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Tirupur moves from H&M, Tommy Hilfiger, Marks & Spencer to making masks and PPE kits

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Workers make masks for use in the Covid-19 crisis at a factory in Tirupur, Tamil Nadu | By special arrangement
Workers make masks for use in the Covid-19 crisis at a factory in Tirupur, Tamil Nadu | By special arrangement


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Bengaluru: The shortage of protective gear is one of the biggest problems facing India as it battles with the Covid-19 crisis, and Tamil Nadu’s Tirupur (also spelt as Tiruppur), one of the country’s major textile hubs, has stepped up to help.

Tirupur, which is located about 400 km from state capital Chennai and brings approximately Rs 25,000 crore worth of textile business to India, is now the country’s biggest manufacturing hub for face masks, gloves and personal protective equipment (PPE) kits. The town is known to supply cotton garments and knitwear to brands such as H&M, Marks & Spencer and Tommy Hilfiger.

There are around 2,400 stitching units in this small town, and the nationwide lockdown has forced most of them to shut shop. But about 125 units have taken special permission to produce these kits, and are working hard to meet the ever-growing demand.


Also read: Palaniswami-led Tamil Nadu govt springs surprise with stellar Covid-19 crisis management


10 lakh face masks, 20,000 PPE kits

Raja Shanmugam, president of the Tirupur Exporters’ Association (TEA), explained to ThePrint that since those in the sewing industry are already familiar with maintaining international standards while producing textile goods, their expertise and finesse is helping them produce protective gear on a large scale. Till date, Tirupur has produced 10 lakh face masks and around 20,000 PPE kits, of which one lakh masks were recently delivered to the Kerala government.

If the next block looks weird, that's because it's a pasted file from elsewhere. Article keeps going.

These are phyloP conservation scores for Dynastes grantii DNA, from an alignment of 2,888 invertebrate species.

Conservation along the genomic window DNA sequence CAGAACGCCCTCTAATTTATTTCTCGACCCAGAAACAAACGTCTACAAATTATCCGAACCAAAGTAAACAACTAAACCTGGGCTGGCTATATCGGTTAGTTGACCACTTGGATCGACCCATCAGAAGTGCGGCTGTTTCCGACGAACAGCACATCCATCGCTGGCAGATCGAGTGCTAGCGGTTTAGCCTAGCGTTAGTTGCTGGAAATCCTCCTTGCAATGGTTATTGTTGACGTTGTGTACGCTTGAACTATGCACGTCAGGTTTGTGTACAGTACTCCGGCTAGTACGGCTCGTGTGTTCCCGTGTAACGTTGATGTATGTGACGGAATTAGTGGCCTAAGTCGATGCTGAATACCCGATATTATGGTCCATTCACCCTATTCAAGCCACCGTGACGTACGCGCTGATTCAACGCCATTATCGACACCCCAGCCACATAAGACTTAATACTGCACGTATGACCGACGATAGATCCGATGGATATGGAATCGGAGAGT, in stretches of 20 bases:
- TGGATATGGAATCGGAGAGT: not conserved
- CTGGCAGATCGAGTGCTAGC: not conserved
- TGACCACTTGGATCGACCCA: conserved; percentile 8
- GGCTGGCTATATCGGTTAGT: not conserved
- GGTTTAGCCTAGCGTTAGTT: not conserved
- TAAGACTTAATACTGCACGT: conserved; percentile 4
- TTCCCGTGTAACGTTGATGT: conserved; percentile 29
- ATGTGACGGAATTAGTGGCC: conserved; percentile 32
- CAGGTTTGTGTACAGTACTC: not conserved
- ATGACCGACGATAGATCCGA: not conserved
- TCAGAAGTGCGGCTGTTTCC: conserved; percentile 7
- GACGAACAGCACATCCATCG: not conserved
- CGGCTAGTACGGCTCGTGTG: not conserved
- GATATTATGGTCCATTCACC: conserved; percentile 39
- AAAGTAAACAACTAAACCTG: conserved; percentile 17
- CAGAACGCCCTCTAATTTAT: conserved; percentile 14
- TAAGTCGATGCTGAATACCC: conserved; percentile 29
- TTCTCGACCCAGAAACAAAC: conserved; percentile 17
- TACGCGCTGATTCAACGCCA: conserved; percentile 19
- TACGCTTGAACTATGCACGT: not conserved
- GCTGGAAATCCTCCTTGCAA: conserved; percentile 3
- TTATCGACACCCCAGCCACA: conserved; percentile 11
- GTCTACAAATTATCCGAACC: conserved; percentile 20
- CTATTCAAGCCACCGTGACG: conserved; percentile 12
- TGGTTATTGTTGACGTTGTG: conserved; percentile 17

“The PPE-approved material is being sourced from different parts of the country including states like Maharashtra and Gujarat, and is being stitched in the units here. The demand for such kits and masks have come to us in the last ten days, and the industry is working based on the orders that we are receiving,” he said.

Shanmugam added that not only is this an opportunity for Tirupur to rise to the occasion in terms of helping out people in a time of crisis, but has also opened the industry’s eyes to opportunities beyond catering to the world’s fashion closets.

“This situation is going to be an eye-opener for the Tirupur cluster to get into the technical textile area in the future. Manufacturers can contribute to such technical medical programmes as well,” he said.


Also read: Tamil Nadu is worst-hit by Tablighi Jamaat event, but also seeing men admit participation


Challenge of procuring material for some

K.G. Ganeshan, partner in a Tirupur-based manufacturing unit called Swell Knit, said while the units are ready to produce PPE kits and masks according to the demand, procuring the material to stitch them is a major challenge for some of them.

The internationally approved material for PPE kits is called SSMMS (a five-layered non-woven fabric), but that is in short supply. So, these units are manufacturing kits out of other non-woven materials, which can be used by those not in the first line of duty, Ganeshan said.

“For those in the frontline, like doctors, Tirupur can produce medical-grade PPE kits with the highest quality standards if the right material is made available,” he said.

A Swell Knit worker makes a mask in Tirupur, Tamil Nadu | By special arrangement
A Swell Knit worker makes a mask in Tirupur, Tamil Nadu | By special arrangement

Ganeshan’s Swell Knit has got the necessary approvals from testing labs on its two-layer mask design, and has received an order for 20 lakh reusable masks from RSS affiliate Seva Bharati, and another for around three lakh masks from the Northeastern part of the country.

However, other units like Melange Polymers, which make masks for export to other countries on a regular basis, have turned their focus to India. Melange’s factory has been operating 24×7, with its 200 employees making 75,000 masks a day, triple its regular production.

“We have been catering to the medical industry in China, UK and Italy. But since the lockdown, we have concentrated our entire production towards the domestic market. We have joined hands with collectorates in Tamil Nadu, Andhra Pradesh and Odisha to manufacture masks,” said P. Anand, chief operating officer of Melange.

Anand’s company has also manufactured 10,000 PPE kits using the SSMMS material recommended by the World Health Organization.

Revival after January slump